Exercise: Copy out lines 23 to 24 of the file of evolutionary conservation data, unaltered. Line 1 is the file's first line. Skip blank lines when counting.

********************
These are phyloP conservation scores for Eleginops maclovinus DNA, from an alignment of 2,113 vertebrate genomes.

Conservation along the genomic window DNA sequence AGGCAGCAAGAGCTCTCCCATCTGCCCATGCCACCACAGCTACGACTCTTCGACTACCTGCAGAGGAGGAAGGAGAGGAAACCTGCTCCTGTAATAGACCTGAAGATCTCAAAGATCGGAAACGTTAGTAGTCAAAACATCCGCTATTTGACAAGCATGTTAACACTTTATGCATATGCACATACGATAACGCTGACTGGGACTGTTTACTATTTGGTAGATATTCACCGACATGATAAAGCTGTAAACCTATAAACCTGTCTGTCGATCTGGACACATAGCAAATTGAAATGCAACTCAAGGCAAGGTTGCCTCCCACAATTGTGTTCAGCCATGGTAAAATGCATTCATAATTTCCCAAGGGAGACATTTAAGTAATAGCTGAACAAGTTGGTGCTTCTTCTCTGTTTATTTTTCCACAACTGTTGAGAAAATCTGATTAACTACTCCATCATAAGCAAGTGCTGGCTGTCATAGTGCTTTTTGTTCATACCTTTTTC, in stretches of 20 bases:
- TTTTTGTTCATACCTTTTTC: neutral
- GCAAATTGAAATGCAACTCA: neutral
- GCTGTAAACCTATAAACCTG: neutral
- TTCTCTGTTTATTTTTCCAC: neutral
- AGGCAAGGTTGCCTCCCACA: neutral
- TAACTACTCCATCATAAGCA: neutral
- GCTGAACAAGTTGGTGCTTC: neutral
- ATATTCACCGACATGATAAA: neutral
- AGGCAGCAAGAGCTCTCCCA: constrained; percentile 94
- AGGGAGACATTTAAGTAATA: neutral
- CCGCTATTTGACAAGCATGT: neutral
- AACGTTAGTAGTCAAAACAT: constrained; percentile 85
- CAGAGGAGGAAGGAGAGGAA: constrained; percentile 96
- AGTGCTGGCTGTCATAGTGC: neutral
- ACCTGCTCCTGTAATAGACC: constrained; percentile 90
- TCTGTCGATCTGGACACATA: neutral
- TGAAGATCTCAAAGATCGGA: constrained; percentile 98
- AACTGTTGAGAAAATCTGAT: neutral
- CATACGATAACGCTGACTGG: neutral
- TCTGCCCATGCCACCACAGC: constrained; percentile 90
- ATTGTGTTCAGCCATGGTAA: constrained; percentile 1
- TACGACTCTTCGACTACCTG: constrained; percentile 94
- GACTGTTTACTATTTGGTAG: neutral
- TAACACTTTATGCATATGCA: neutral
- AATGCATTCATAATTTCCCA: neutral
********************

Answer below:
- ATTGTGTTCAGCCATGGTAA: constrained; percentile 1
- TACGACTCTTCGACTACCTG: constrained; percentile 94